Wind, solar, wind-solar hybrid, and hydro projects must be treated as ‘must-run’ power projects, suggests a panel reviewing the Indian Electricity Grid Code (IEGC) 2020.
The draft report also suggests that such projects should not be subjected to curtailment on account of merit order dispatch or any other commercial consideration.
“In the event of constraints in the transmission system, the renewable generation may be curtailed if it is the only source which relieves the constraint. Curtailment could also be required in case all the flexible resources are harnessed by the appropriate load dispatch center (LDC), but frequency remains above 50.05 Hz, the Area Control Error (ACE) remains high and any further reduction in conventional generation would necessitate de-commitment of units leading to shortage conditions and possible load shedding during the peak hours,” states the draft.
In May 2019, the Central Electricity Regulatory Commission (CERC) constituted an expert group to review the provisions of CERC’s Indian Electricity Grid Code Regulations 2010. According to the expert panel headed by former Central Electricity Authority (CEA) chairman Rakesh Nath, during an interactive session with the stakeholders, it was pointed out that the cost of forecasting infrastructure and error in forecasting could be reduced by doing a forecast over a large geographical area—a practice followed in Europe.
The practice, which was recommended in a study sponsored by the Ministry of New and Renewable Energy (MNRE) through GIZ, Germany for India, has been successfully demonstrated for intra-state renewable generators in the three states of Karnataka, Andhra Pradesh and Rajasthan, states the report.
The draft report also mentions that the existing scheduling and dispatch code has been reviewed thoroughly and redrafted with new features such as real-time market, combined scheduling for qualified coordinating agencies (QCA), and security-constrained unit commitment.
Each QCA, representing the renewable generator, could have a coordination center within the region in which it is located for round the clock operational coordination. Provided that where the renewable generator does not appoint a QCA, the respective generating station may undertake operational coordination.
The experts have suggested that those wind, solar, and hybrid projects that are commissioned after March 31, 2022, could have the option to provide primary response individually through battery energy storage system (BESS) or through a common BESS installed at its pooling station.
New codes such as the protection and commissioning code and cybersecurity code have been included in the draft. Protection and commissioning code includes a centralized database containing details of relay setting for grid elements while the cybersecurity code provides for the identification of critical information infrastructure.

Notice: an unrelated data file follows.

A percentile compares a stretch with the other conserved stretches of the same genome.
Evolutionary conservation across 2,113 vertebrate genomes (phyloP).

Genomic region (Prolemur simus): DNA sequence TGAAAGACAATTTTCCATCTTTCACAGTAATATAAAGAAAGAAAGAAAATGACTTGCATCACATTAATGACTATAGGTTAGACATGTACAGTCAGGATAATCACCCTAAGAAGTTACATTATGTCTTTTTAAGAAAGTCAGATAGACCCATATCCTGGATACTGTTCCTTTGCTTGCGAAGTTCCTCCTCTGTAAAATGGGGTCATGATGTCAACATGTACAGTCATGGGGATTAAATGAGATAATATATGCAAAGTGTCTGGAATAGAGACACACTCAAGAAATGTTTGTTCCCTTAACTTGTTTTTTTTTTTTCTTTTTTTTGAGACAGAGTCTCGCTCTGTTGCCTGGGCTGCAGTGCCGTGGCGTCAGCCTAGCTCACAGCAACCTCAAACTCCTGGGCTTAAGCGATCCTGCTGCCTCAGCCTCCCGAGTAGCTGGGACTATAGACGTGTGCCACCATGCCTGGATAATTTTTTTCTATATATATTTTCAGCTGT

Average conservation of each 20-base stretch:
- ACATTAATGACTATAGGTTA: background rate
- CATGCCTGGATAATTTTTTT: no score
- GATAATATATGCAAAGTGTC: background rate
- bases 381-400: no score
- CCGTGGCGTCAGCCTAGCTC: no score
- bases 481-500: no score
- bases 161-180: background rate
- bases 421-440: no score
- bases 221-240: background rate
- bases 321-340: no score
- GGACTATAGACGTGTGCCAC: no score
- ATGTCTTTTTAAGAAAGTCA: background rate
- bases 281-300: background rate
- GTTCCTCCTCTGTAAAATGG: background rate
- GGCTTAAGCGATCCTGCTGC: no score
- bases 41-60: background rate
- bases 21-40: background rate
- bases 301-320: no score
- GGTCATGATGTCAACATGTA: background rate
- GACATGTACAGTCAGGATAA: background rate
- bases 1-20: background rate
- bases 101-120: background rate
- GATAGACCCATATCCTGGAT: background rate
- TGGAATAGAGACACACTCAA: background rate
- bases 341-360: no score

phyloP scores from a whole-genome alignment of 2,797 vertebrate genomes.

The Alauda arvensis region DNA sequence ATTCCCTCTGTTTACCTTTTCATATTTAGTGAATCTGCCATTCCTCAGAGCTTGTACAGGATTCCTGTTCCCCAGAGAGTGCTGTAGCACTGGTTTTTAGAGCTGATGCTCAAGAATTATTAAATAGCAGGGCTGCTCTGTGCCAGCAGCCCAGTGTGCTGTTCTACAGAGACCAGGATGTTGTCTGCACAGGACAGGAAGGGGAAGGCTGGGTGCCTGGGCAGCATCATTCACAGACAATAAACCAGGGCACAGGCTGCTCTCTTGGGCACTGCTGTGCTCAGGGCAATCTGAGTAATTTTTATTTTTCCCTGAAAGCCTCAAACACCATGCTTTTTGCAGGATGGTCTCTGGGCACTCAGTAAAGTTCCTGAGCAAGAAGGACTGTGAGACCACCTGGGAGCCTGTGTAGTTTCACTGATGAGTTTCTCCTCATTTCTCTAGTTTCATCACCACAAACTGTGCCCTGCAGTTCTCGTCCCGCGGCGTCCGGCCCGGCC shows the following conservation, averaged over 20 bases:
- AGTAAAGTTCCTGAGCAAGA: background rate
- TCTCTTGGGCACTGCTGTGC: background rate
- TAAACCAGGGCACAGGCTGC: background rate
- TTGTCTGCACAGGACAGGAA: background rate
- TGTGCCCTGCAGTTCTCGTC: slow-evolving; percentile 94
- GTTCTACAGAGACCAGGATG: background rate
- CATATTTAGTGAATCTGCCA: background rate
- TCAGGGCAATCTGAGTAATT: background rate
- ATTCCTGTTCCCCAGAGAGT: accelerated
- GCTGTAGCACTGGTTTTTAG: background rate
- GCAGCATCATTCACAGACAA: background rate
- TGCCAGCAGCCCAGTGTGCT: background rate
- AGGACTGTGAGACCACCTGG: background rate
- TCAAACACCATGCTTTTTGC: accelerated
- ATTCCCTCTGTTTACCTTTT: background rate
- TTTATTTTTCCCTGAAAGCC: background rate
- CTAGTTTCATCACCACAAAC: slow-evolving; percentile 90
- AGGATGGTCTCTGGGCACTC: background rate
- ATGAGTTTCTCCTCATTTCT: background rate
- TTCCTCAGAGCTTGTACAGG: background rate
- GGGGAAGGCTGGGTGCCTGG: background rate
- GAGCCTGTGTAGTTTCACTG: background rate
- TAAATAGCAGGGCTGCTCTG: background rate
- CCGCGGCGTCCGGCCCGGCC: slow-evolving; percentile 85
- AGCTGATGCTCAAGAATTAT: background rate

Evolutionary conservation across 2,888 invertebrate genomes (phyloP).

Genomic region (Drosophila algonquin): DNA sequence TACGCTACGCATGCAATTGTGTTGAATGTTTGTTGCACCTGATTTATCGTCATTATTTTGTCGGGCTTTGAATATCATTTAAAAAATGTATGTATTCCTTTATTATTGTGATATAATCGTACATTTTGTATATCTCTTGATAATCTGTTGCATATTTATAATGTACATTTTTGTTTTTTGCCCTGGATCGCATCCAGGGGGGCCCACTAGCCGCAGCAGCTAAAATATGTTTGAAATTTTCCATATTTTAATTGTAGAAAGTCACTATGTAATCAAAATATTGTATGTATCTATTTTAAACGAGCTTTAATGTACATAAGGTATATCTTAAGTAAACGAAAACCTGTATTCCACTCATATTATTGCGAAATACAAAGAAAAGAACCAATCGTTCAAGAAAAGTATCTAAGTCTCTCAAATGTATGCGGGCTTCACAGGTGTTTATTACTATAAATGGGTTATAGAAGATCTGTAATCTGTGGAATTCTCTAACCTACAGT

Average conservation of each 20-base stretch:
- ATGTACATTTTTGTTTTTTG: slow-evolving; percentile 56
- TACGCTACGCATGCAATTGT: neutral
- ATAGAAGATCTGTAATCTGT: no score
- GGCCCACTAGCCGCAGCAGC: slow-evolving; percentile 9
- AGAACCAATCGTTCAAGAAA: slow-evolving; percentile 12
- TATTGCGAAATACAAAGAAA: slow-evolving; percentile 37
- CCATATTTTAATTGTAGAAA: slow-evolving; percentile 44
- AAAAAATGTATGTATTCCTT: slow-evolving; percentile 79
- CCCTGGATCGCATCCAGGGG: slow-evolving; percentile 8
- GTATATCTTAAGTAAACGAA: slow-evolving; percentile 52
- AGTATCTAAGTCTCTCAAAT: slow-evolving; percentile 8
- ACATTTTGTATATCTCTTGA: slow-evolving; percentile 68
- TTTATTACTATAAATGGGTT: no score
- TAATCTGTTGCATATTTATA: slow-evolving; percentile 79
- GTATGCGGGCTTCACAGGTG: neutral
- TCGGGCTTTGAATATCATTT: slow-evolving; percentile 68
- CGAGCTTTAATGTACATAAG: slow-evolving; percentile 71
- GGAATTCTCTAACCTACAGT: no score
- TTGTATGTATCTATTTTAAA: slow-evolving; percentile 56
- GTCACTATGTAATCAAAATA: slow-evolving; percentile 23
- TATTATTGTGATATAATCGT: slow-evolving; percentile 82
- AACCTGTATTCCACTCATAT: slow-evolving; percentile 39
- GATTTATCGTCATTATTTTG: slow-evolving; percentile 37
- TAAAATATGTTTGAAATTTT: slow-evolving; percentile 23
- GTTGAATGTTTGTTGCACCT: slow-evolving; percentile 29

Along with the summary from the stakeholders, the report has been submitted to the CERC for its consideration.
Last year, the Joint Electricity Regulatory Commission (JERC) for the state of Goa and union territories issued draft regulations for determining tariffs from renewable sources, including solar. According to the regulations, all renewable energy power projects will be treated as “must-run,” and the procurement of power from such projects will not be subjected to ‘merit order dispatch’ principles. In case the payment of any bill payable under these regulations is delayed beyond a period of 60 days from the date of receipt of a bill, the generating company will levy a late payment surcharge at the rate of 1.25% per month.
In August 2019, Mercom reported that the MNRE issued a letter to the chief secretaries of all states and union territories, asking them to ensure that ‘must run’ status is accorded to both wind and solar power projects in the states in line with the Indian Electricity Grid Coded 2010 and the Electricity Act 2003.
Now, the challenge before the government lies in combatting the violation of the must-run status rules at the state level.
Anjana is a news editor at Mercom India. Before joining Mercom, she held roles of senior editor, district correspondent, and sub-editor for The Times of India, Biospectrum and The Sunday Guardian. Before that, she worked at the Deccan Herald and the Asianlite as chief sub-editor and news editor. She has also contributed to The Quint, Hindustan Times, The New Indian Express, Reader’s Digest (UK edition), IndiaSe (Singapore-based magazine) and Asiaville. Anjana holds a Master’s degree in Geography from North Bengal University, and a diploma in mass communication and journalism from Guru Ghasidas University, Bhopal.